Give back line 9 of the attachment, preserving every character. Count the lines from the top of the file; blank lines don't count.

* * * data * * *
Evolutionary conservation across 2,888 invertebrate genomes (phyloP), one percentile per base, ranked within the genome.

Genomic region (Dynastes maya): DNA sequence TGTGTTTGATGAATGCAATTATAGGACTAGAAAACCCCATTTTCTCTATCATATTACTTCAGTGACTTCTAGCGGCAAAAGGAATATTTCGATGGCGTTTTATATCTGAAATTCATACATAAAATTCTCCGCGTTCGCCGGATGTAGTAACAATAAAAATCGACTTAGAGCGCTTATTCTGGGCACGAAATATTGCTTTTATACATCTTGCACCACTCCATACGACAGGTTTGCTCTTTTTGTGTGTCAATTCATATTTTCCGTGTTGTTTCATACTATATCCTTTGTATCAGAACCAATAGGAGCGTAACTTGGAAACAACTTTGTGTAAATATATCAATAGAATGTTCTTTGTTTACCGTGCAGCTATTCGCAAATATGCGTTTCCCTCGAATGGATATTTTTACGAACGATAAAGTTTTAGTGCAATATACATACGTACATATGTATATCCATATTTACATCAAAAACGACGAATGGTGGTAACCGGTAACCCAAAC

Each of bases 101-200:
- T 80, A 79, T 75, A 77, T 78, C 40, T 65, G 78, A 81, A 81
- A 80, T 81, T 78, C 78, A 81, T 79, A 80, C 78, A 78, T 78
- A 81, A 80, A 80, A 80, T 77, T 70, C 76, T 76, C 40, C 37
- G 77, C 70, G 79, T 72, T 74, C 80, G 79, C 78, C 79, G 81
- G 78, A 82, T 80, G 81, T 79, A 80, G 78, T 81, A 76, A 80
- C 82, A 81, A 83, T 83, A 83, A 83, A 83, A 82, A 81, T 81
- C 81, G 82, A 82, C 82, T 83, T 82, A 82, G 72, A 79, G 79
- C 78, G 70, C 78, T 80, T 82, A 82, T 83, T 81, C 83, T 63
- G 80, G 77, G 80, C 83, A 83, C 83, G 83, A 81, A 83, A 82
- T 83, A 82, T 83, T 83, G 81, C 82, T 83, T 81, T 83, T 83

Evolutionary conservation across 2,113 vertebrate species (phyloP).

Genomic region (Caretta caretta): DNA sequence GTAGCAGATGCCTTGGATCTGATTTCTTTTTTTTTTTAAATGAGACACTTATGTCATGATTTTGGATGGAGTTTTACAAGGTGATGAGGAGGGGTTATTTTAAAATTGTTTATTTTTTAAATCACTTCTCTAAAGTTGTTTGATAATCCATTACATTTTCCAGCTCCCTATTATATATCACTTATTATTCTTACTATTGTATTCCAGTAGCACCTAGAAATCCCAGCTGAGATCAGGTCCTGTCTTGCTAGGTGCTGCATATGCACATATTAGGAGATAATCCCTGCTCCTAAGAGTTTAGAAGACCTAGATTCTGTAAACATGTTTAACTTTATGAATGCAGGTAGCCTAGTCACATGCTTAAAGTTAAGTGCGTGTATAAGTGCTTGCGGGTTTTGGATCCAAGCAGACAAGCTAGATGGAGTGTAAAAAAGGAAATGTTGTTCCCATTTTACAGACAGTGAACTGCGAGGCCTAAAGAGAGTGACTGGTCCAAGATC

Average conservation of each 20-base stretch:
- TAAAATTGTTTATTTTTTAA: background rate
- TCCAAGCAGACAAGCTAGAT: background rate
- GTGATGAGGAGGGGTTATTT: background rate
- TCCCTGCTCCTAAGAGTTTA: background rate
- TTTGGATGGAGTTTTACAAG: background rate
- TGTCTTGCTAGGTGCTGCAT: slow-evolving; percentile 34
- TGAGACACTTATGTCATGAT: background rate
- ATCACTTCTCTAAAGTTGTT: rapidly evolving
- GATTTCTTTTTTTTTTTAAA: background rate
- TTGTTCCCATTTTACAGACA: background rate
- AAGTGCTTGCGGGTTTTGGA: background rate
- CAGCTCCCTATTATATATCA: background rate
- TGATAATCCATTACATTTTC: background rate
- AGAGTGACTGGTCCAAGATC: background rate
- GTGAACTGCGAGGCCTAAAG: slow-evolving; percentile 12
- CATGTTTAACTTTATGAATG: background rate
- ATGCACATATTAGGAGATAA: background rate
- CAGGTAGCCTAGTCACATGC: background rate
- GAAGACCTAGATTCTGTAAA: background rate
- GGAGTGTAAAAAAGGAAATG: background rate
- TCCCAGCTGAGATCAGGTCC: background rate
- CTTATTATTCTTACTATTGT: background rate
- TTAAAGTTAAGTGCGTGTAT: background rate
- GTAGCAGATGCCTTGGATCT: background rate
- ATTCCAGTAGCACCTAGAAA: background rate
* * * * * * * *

- C 82, A 81, A 83, T 83, A 83, A 83, A 83, A 82, A 81, T 81